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Dynamic Chiropractic – May 9, 1990, Vol. 08, Issue 10

Becoming a Doctor of Chiropractic

A Second Look

By Donald M. Petersen Jr., BS, HCD(hc), FICC(h), Publisher

Having arrived early, it was possible to see the excitement build from the very beginning. You could feel it even in the parking lot; today was no ordinary day.

As the people were seated over an hour before it was to start, the look of pride and anticipation was very clear.

Many had come from far away. It had been a long time coming. A great deal of hard work and sacrifice had made this moment possible, and everyone knew it. The closer the relative or friend, the more emotional the evening would be.

Having never had the opportunity to witness this event, I was completely caught up in the moment.

As the time approached for it all to happen, the excitement grew. Even the piano prelude (which was fantastic) was very upbeat.

Just being there would double your adrenaline.

It was time.......

Time for another group of hard working students to become:


This all may sound a bit corny to you (especially if it has been awhile since you graduated), but for those of us who were there, it was a very important time. A time not to be understated in its importance or significance to the individual or to the profession.

By the year 2000, only ten years away, the chiropractic profession will be made up of DCs who haven't yet graduated.

Think about it......

Cleveland College of Chiropractic in Los Angeles had asked me to present the commencement address. It was an honor I will never forget.

Yes, this was just the beginning of their professional career. Yes, the struggle after graduation is much greater than what it took to graduate. But these facts don't undermine the importance of the time.

The graduation ceremony was held in a church. This was a very fitting place for these new doctors to enter their professional careers. The atmosphere was somber yet joyous. Everyone there was ready to burst with pride.

Most of my speech was inconsequential. In retrospect, the orientation was more chiropractic than the audience was able to assimilate. But as I drew to the close, one thought -- one question -- still needed to be addressed:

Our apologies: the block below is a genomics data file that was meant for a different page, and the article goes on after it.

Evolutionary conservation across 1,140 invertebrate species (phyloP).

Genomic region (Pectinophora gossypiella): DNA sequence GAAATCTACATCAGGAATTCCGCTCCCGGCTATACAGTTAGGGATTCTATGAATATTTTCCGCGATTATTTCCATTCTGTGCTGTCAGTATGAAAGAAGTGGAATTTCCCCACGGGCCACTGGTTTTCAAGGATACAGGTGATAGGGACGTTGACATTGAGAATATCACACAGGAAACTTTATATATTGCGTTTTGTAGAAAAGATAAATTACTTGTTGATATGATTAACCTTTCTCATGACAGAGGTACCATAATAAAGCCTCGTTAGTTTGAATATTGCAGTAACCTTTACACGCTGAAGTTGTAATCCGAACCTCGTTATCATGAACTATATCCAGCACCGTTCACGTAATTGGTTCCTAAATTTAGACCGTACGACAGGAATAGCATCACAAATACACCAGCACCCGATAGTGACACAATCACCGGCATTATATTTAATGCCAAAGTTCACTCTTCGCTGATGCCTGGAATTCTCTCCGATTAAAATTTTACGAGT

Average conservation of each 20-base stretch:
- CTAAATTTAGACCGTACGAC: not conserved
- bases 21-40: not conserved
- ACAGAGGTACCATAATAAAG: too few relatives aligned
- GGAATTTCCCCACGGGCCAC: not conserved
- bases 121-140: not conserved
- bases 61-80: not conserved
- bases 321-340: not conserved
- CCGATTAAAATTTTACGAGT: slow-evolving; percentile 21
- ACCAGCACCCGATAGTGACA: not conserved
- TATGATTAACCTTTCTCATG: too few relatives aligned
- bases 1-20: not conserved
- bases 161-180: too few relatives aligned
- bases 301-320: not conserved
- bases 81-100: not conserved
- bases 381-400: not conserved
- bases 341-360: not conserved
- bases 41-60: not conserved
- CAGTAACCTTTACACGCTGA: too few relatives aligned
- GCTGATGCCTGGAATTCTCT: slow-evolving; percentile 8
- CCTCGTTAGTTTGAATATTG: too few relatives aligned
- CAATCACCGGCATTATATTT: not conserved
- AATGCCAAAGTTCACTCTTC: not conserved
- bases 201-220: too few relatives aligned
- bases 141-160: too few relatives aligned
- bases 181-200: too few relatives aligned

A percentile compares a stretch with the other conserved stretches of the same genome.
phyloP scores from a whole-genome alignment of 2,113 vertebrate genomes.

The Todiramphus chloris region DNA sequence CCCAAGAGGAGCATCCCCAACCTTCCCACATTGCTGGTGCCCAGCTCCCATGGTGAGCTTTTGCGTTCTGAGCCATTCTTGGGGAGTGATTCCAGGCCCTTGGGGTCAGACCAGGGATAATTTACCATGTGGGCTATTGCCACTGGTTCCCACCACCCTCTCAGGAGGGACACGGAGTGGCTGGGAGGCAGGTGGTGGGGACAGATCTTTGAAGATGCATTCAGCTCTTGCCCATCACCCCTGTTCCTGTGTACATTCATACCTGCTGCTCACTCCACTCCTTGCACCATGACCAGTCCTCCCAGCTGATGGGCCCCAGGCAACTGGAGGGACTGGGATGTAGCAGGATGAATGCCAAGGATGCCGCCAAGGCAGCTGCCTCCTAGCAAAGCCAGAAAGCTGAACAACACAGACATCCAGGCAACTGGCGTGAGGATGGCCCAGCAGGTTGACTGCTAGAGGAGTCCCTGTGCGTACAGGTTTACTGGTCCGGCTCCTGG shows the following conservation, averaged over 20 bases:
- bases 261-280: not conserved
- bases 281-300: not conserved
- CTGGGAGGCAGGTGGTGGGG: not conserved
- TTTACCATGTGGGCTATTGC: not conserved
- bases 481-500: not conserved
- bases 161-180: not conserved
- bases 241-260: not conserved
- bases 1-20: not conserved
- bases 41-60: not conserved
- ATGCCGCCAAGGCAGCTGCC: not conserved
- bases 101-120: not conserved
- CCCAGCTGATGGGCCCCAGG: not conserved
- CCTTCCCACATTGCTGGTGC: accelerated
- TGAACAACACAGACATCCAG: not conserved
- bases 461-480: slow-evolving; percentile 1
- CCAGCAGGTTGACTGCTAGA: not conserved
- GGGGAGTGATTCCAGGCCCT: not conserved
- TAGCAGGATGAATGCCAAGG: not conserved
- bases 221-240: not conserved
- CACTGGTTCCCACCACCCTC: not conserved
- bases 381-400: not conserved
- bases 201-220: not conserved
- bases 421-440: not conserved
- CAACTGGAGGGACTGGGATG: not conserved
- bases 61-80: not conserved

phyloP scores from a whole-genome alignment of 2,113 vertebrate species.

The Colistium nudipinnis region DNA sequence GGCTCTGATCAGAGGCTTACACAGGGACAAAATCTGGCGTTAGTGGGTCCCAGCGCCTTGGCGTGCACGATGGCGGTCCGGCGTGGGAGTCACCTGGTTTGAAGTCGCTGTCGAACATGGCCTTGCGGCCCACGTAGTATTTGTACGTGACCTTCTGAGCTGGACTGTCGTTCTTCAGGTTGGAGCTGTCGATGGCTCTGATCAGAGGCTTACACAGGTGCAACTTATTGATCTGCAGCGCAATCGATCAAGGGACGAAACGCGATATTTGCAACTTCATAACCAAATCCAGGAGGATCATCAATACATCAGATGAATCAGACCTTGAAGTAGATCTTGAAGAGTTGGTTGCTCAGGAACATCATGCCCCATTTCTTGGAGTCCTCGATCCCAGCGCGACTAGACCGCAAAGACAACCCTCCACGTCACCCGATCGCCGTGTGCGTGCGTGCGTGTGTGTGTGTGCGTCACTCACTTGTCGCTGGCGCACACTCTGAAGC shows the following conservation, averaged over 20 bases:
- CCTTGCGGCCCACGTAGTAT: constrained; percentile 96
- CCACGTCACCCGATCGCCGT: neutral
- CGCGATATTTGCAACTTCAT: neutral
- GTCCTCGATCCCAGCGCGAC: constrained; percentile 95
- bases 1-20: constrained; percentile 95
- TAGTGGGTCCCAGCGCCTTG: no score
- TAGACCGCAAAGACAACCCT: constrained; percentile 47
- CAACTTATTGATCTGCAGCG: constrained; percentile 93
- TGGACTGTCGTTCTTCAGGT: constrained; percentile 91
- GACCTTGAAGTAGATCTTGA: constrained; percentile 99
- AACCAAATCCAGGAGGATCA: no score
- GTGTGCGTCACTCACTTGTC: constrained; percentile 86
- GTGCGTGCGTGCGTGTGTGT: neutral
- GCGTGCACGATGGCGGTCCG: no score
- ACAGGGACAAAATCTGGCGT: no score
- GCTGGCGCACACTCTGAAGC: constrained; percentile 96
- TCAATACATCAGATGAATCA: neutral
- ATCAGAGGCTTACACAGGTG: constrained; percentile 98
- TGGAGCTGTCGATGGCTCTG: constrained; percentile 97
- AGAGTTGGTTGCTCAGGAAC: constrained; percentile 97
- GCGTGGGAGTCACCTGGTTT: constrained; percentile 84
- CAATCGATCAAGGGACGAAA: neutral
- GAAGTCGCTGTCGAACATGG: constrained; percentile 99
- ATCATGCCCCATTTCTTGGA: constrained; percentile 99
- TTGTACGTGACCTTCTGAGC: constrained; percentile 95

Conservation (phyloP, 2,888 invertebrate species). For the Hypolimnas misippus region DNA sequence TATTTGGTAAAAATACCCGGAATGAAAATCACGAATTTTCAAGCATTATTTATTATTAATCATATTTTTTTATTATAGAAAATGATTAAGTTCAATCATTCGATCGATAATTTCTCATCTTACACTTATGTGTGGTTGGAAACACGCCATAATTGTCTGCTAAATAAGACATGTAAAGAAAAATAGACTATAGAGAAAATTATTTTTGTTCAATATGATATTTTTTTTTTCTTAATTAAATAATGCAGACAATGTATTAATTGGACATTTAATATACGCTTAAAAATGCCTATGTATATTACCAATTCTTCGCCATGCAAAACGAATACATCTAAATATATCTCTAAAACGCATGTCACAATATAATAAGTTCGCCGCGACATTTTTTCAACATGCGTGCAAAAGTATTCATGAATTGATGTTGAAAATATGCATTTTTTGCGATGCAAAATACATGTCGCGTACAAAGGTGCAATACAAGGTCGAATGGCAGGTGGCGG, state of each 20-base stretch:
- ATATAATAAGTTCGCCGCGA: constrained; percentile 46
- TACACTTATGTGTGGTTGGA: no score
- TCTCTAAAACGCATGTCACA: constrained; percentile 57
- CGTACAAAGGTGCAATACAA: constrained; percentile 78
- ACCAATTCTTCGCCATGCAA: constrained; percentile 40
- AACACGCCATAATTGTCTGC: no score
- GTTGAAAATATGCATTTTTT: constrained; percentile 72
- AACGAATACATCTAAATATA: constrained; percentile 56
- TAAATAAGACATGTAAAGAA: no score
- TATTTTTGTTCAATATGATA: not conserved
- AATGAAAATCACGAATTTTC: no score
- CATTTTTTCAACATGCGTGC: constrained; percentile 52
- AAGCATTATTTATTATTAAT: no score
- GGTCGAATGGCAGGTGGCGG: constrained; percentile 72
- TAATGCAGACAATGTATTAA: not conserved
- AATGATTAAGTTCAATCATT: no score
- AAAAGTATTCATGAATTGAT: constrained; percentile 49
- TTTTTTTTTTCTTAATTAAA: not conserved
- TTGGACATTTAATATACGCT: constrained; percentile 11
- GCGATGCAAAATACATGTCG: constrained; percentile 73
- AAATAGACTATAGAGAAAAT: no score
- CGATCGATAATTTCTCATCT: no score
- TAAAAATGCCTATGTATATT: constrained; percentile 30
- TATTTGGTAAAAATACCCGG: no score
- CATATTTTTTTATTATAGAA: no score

Commitment -- commitment by those graduates to be doctors of chiropractic who their profession could be proud of.


Commitment by those friends, faculty, spouses and relatives. Commitment to support those graduates in all of their trials and tests as they made their way through their professional careers.

The graduates were ready to meet the challenge.

The audience had made it clear by their presence that they were there to support those men and women not only to this point, but for the rest of their professional careers.

Now was the time to take the oath.

Chances are, this is not the oath you took when you graduated. If you have a copy of your oath, read that instead. This oath is presented in the hope that you will rededicate yourself to the call that you answered (or will answer) however long ago.

The Chiropractic Oath

I do solemnly pledge before God and man to devote my life to the prevention and relief of human disease and suffering; to perform my professional duties with dignity, pride and courage; to always live up to the high principles of my profession, to protect my science; and to enjoy the blessings and benefits of chiropractic.

May the purity and commitment of the call you answered and the oath you took be renewed in you as you continue to serve humanity.

And may every DC now in practice not forget the times when they needed help. And in so doing, stretch out a hand to those new graduates coming into their community.

Click here for more information about Donald M. Petersen Jr., BS, HCD(hc), FICC(h), Publisher.

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